Campus Reform | UW law school wants to tell students what to say on social media

UW law school wants to tell students what to say on social media

Proposed guidelines for students' social media usage at the University of Washington School of Law advise to 'not post anything that could be viewed as discriminating in any way.'

It's unclear if students can be punished for violating the guidelines.

The University of Washington School of Law is proposing new "Social Media Guidelines" that urges students to "not post anything that could be viewed as discriminating in any way regarding race, ethnicity, religion, gender, gender identity, sexual orientation, and physical/mental disabilities."

The guidelines, obtained by Campus Reform, list several "Best practices for social media," which states that "Discriminatory harassment and sexual harassment are prohibited." The guidelines also tell students, "Do not post anything that could be viewed as discriminating in any way regarding race, ethnicity, religion, gender, gender identity, sexual orientation, and physical/mental disabilities."

The document also refers to the Student Conduct Code, which, if violated, can result in students receiving sanctions.

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The guidelines tell students to "think twice before posting" as well, adding that "privacy does not exist in the world of social media."

"Search engines can turn up posts years after they are created, and comments can be forwarded, photographed, and copied. Even deleted posts can exist in perpetuity. If you would not say it at a conference, in a classroom, or to a colleague, consider whether you should refrain from posting it online. If you are unsure about posting something or responding to a comment, step away from your device and take a break before posting," the proposed guidelines state.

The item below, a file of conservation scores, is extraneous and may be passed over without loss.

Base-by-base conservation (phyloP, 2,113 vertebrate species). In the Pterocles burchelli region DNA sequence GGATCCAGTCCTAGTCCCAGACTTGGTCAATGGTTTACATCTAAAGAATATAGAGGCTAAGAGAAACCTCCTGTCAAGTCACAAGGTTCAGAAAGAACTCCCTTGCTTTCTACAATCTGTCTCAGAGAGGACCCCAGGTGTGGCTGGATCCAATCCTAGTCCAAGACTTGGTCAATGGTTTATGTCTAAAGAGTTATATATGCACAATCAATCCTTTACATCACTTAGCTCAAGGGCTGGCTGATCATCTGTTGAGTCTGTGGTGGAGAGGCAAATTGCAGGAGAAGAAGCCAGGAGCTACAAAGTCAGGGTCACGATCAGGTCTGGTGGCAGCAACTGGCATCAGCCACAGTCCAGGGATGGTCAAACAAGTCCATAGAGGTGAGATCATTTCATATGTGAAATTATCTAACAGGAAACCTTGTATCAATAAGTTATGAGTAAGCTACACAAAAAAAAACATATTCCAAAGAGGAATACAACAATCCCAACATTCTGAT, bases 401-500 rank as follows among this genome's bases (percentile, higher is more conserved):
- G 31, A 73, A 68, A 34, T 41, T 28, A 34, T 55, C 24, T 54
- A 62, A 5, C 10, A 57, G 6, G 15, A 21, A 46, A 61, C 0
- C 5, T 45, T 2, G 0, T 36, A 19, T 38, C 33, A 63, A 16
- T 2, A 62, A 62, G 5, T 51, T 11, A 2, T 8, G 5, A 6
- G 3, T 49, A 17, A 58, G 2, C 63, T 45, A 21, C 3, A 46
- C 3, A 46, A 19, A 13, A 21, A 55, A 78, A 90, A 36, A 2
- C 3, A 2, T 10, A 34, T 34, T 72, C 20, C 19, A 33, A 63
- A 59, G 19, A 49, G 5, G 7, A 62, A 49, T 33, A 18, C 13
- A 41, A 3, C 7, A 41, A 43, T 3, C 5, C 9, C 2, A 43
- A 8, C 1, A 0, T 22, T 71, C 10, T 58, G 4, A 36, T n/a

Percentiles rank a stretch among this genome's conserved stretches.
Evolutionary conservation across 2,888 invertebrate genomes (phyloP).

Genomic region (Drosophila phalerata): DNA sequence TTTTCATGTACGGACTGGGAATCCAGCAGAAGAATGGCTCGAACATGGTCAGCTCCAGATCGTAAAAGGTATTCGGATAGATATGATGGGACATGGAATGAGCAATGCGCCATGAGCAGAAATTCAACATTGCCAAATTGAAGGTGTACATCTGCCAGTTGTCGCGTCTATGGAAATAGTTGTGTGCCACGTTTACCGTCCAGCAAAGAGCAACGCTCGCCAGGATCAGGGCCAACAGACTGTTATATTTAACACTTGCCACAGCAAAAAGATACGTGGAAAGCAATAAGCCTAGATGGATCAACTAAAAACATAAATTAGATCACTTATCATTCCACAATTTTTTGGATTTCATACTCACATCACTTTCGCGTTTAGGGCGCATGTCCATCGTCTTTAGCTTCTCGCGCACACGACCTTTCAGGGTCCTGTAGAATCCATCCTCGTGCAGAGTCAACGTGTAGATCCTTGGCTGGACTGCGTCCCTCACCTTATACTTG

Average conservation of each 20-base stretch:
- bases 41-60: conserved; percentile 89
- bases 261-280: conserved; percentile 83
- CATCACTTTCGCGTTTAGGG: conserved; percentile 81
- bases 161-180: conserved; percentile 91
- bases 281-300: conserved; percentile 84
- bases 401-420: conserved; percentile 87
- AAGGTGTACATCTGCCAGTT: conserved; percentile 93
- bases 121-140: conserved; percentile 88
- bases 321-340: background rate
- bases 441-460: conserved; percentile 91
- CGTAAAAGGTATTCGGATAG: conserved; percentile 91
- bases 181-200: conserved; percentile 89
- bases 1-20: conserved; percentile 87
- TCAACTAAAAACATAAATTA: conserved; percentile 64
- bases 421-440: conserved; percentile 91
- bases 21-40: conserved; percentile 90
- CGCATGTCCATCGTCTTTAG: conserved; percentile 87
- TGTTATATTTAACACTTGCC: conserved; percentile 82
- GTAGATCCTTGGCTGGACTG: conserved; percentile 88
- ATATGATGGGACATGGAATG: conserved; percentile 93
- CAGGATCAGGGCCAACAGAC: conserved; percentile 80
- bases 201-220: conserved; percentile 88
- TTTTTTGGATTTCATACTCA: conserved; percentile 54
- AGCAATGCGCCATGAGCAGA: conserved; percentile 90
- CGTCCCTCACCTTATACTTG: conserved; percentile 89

Cherise Trump, the executive director of Speech First, told Campus Reform that there is no "harassment" exception to the First Amendment.

"There is no 'harassment' exception to the First Amendment's protection of free speech. When universities regulate disfavored speech under the guise of 'discriminatory harassment,' courts routinely hold them liable. It is not the school's job to censor students' expressions online," Trump said.

Laura Beltz, a senior program officer for the Foundation for Individual Rights in Education, told Campus Reform that while the guide is titled "best practices," there are some provisions that are listed as prohibited, such as discriminatory and sexual harassment.

"Speech that is a part of conduct constituting discriminatory harassment or sexual harassment is not protected by the First Amendment. But by directing students not to post anything 'that could be viewed as discriminating in any way,' the policy includes not only unlawful discriminatory harassment, but also speech someone subjectively views as 'discriminating' but that is nonetheless constitutionally protected," Beltz said. "Under such a policy, everything from unlawful harassment to a single, profane (and constitutionally protected) tweet would be punishable."

[RELATED: UW Madison sued over alleged social media censorship]

Anna Endter, the associate dean for students at the University of Washington School of Law, told Campus Reform that they stand by the guidelines.

“We developed these social media guidelines to provide best practices for our students after several episodes this year in which students reported feeling bullied and targeted in social media posts. We are deeply committed to providing a welcoming, respectful learning and working environment. We feel that the social media guidelines support these values," Endter said.